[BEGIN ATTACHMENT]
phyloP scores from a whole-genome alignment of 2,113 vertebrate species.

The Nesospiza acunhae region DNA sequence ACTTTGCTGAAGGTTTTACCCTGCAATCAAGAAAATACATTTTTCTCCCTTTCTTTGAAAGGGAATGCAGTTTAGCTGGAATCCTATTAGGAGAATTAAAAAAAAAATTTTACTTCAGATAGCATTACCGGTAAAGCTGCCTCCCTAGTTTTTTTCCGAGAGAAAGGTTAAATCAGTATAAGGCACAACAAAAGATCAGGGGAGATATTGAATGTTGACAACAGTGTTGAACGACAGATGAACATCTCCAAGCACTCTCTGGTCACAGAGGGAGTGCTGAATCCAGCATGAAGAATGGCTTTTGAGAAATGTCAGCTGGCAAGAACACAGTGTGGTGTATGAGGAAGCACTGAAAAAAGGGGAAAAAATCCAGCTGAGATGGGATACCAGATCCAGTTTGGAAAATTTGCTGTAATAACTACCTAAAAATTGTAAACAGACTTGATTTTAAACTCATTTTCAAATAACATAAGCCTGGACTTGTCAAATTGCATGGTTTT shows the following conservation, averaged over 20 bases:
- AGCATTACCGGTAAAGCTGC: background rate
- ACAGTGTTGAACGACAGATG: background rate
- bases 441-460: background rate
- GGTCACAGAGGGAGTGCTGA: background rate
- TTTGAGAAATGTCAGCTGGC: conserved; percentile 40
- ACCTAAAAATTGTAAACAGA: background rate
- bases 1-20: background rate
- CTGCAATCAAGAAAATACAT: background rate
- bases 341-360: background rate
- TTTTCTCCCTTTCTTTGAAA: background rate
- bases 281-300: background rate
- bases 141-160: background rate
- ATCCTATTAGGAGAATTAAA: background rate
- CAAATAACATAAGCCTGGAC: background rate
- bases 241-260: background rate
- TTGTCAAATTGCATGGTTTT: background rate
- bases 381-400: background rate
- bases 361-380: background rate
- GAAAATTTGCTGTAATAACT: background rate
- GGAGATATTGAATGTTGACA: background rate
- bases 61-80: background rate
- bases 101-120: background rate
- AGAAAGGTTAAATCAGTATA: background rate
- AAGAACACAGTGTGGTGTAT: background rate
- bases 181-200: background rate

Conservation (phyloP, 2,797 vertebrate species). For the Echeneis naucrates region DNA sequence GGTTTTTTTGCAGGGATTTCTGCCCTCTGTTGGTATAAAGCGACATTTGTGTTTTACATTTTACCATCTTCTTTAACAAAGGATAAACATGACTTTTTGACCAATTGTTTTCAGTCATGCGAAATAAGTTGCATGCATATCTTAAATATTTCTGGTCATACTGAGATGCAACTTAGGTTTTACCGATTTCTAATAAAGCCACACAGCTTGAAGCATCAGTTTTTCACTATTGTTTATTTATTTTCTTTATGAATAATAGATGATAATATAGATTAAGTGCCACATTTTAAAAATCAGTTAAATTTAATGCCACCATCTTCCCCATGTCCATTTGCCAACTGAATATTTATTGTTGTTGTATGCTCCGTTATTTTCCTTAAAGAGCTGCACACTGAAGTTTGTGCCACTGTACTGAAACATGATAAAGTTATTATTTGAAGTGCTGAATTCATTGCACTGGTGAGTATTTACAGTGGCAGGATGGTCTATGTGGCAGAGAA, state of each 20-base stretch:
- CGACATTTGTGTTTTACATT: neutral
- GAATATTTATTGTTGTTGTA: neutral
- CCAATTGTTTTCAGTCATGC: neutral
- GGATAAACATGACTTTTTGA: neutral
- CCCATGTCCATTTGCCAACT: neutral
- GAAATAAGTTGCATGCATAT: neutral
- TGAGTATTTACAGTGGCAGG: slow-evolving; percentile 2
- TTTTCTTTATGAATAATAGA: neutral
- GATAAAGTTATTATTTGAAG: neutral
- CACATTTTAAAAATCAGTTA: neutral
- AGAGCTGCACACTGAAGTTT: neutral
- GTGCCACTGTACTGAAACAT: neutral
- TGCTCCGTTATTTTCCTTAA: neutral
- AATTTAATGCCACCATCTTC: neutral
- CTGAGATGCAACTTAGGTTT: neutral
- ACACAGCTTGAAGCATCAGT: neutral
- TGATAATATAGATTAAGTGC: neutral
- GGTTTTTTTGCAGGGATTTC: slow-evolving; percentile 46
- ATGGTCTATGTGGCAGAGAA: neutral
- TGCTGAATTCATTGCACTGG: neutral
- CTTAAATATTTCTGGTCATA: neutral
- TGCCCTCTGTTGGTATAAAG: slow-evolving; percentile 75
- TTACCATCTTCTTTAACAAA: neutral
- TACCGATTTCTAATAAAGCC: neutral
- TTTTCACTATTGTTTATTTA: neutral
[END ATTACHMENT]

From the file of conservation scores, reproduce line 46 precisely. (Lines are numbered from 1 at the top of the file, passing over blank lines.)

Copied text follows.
- GGTTTTTTTGCAGGGATTTC: slow-evolving; percentile 46